Jul 31, 2017
This article continues our series on the Russian Revolution, taken from the words of participants.
The crisis of July 1917 coincided with the departure of the ministers of the bourgeois Kadet Party from the Russian Provisional Government. However, the Socialist- Revolutionaries and Mensheviks, frightened by the demonstrations in Petrograd and deeply compromised in their collaboration with the bourgeoisie, were ready to form a new coalition.
Prince Lvov, the previous head of the government who had noisily resigned on July 13th, expressed his pleasure: “I am convinced that our ‘deep breach’ in the Lenin front is incomparably more significant for Russia than the German breach in our South-Western Front.” Lenin commented: “Two enemies, two hostile camps, and one has made a breach in the front of the other – this is how Prince Lvov sums up Russia’s internal situation. Let us, then, give Prince Lvov our heartfelt thanks for his frankness! After all, he is a thousand times more correct than those sentimental Socialist-Revolutionary and Menshevik philistines who imagine that the class struggle between the bourgeoisie and the proletariat, which inevitably becomes exceedingly aggravated during a revolution, is likely to disappear because of their curses and magic spells!”
A new coalition government was formed on July 24th, with the socialist Kerensky at its head. The Kadet Party set the tone for it. They hoped to pursue and deepen the pro-bourgeois policies that the coalition government had carried out since February. However, the illusions that the coalition of the “compromisers” with the bourgeoisie created were becoming less and less effective.
At the front, the Russian offensive collapsed. According to the words of the general Denikin: “The cowardice and lack of discipline in certain units reached such a pitch that the Commanding Officers were compelled to ask our artillery to cease firing, because the fire of our own guns caused a panic among our soldiers.… Immediately I began to receive anxious reports from officers commanding sectors at the front to the effect that the men were abandoning the unattacked front line en masse, entire companies deserting.… I have never yet gone into battle with such superiority in numbers and technical means. Never had the conditions been more full of such brilliant promise. On a front of about 14 miles, I had 184 battalions against 29 enemy battalions; 900 guns against 300 German; 138 of my battalions came into action against 17 German battalions of the 1st line. All that was wasted.”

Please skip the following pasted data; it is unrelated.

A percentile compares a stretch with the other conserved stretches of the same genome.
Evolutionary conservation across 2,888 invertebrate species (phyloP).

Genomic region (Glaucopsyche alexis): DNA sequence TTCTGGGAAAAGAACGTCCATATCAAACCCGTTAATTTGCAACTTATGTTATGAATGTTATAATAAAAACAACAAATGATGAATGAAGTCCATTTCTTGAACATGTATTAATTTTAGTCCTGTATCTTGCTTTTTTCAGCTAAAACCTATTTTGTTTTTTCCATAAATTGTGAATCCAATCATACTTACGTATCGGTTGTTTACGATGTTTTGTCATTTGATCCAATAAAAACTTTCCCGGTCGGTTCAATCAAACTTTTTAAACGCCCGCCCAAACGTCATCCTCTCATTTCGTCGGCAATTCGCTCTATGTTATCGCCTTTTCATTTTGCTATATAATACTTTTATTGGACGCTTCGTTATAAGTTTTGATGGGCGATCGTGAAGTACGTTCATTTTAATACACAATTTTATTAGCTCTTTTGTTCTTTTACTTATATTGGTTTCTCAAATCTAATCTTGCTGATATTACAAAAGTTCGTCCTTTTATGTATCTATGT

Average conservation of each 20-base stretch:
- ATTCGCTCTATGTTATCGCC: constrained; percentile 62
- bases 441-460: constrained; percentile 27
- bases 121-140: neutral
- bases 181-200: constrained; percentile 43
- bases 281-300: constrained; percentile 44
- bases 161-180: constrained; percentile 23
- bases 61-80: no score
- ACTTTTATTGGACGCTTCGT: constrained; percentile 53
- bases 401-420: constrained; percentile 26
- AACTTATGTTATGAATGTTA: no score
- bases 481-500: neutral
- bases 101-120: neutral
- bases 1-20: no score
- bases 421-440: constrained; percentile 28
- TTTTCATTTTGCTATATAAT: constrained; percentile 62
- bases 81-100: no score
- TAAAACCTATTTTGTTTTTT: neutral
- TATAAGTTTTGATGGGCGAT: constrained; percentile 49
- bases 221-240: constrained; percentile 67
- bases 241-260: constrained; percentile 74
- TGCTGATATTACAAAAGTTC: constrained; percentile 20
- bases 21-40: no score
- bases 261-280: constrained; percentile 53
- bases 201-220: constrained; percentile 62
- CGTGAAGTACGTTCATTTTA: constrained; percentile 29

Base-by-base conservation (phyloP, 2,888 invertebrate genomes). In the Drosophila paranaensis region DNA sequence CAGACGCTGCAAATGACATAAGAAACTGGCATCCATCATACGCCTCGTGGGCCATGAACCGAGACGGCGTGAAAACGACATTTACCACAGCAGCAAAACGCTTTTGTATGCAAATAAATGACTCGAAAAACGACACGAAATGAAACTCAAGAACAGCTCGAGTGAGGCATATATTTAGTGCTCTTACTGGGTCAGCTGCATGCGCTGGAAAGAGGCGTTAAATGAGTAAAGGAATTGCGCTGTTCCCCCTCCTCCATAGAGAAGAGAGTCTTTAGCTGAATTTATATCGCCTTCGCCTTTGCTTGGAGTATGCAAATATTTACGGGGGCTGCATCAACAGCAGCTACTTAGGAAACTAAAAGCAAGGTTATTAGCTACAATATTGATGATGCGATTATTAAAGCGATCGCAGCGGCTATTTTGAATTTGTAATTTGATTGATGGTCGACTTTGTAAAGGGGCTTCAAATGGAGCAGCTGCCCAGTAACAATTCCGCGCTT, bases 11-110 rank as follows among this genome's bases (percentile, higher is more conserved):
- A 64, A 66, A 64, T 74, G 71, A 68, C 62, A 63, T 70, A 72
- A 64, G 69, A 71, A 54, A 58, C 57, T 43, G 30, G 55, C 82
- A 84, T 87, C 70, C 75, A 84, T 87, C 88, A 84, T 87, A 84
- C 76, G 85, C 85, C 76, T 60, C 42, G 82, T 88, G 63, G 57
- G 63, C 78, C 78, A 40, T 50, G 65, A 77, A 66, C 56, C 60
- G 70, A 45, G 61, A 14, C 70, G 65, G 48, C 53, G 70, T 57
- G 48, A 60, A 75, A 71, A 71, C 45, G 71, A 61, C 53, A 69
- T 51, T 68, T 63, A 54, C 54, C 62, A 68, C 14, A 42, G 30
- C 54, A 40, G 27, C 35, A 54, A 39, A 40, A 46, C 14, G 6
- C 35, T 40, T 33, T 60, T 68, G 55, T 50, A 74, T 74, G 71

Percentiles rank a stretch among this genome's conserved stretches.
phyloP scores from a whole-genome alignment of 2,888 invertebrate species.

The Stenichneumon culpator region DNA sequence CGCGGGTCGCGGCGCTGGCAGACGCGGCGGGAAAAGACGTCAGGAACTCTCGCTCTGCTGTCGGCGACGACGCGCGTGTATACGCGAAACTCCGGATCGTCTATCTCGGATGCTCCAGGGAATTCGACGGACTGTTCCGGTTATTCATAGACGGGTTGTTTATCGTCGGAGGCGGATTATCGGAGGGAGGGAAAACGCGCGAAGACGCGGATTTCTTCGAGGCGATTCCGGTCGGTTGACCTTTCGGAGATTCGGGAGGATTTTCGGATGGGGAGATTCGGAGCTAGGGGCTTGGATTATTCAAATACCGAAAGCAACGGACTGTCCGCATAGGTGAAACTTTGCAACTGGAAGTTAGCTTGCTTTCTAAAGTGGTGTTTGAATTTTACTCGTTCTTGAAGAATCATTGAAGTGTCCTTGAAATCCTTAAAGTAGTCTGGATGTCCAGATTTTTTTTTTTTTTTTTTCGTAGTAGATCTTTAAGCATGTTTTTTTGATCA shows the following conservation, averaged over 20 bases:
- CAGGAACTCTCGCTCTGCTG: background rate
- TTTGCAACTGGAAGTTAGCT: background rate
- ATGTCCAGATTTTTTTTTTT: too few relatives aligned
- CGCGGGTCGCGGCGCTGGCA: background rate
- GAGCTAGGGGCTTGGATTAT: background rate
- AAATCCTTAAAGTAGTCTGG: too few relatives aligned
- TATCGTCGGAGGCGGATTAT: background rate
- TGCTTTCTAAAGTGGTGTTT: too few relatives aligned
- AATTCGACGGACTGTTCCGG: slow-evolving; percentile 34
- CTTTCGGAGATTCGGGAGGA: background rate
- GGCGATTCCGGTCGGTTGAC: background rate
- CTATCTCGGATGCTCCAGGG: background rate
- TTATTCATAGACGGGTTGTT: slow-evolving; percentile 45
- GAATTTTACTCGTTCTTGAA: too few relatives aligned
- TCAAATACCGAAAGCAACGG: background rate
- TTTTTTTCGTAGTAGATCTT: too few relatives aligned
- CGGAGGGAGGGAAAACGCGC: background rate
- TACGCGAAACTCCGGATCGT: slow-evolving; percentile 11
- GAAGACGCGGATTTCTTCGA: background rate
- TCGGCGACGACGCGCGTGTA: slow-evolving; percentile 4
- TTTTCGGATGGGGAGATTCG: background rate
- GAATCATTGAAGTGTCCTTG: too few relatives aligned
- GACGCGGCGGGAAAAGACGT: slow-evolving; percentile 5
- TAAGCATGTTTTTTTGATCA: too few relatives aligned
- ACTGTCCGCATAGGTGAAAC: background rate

Lenin predicted that the war and the government's entire policy would quickly cause it to become discredited: “Famine is again drawing near. Everybody sees that the capitalists and the rich are unscrupulously cheating the treasury on war deliveries…, that they are raking in fabulous profits through high prices, while nothing whatsoever has been done to establish effective control by the workers over the production and distribution of goods. The capitalists are becoming more brazen every day; they are throwing workers out into the street, and this at a time when the people are suffering from shortages.…
“A government which calls itself revolutionary and democratic has been leading peasants by the nose for months and deceiving them by promises and delays.… The government has become so brazen in its defense of the landowners that it is beginning to bring peasants to trial for ‘unauthorized’ seizures of land.…
“Let the [Bolshevik] Party loudly and clearly tell the people the whole truth … that the ‘new’ government of Kerensky, Avksentyev [the Socialist-Revolutionary Minister of the Interior] and Co. is merely a screen for the counter-revolutionary Kadets and the military clique which is in power at present; that the people can get no peace, the peasants no land, the workers no eight-hour day, and the hungry no bread unless the counter-revolution is completely stamped out. Let the Party say so, and every step in the march of events will bear it out.”